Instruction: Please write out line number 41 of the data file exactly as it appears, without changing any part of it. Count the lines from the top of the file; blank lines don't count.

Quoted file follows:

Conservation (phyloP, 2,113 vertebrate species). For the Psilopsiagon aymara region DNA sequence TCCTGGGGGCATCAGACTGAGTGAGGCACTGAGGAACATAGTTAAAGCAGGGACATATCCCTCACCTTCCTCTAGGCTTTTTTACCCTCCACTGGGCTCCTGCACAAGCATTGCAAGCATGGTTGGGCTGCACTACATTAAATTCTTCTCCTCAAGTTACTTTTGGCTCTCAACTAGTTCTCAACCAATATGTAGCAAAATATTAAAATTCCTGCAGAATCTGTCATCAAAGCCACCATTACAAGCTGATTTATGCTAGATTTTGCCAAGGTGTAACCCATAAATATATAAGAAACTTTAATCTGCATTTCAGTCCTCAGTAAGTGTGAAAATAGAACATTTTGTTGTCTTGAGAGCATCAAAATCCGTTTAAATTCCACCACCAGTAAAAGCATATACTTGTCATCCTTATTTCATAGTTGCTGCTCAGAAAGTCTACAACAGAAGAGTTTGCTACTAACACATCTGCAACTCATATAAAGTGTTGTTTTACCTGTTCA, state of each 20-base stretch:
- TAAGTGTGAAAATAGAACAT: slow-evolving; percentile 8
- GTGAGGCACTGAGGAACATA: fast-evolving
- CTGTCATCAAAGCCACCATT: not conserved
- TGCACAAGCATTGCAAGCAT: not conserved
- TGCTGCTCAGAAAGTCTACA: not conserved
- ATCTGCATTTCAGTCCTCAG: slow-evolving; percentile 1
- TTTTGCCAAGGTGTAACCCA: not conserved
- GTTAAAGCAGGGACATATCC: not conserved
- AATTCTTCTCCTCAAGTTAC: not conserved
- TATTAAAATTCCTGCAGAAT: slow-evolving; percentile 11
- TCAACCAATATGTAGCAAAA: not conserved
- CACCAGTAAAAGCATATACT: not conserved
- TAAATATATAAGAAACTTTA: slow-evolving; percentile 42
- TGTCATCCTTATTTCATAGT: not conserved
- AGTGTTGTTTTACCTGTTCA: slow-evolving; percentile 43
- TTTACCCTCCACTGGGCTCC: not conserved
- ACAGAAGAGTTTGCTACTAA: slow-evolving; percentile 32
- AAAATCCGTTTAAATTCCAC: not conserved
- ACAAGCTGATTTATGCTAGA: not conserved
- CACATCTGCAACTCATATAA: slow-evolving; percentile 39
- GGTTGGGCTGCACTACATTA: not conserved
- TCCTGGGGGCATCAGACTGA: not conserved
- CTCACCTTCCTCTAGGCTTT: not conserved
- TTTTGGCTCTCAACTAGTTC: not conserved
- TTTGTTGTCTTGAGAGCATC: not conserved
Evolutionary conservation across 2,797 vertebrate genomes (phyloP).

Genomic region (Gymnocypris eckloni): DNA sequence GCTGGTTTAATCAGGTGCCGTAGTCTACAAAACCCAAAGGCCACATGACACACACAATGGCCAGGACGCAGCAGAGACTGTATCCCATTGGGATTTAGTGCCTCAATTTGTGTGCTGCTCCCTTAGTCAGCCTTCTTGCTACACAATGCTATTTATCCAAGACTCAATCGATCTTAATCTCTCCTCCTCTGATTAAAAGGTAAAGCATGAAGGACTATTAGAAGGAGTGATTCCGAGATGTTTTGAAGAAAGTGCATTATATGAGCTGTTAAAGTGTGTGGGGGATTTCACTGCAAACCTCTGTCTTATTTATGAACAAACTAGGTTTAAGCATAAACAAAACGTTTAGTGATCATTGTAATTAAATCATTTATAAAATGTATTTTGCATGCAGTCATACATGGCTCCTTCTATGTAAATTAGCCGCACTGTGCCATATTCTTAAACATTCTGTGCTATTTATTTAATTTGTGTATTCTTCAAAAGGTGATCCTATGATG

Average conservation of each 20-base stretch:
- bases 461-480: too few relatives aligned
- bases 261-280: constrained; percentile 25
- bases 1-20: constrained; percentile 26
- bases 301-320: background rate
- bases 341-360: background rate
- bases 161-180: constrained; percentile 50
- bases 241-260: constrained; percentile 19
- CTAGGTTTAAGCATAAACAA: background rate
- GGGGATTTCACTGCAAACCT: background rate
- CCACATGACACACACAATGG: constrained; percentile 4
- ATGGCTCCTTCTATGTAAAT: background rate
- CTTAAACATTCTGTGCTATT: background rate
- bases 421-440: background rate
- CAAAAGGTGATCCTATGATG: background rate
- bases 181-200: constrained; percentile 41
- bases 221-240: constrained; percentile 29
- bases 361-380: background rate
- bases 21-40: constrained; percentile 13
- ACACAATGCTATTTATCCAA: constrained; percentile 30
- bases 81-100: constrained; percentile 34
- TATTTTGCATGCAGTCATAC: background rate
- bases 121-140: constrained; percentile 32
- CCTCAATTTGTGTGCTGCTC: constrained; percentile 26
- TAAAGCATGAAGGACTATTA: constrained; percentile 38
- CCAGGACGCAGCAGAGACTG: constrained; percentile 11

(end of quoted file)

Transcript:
- CTTAAACATTCTGTGCTATT: background rate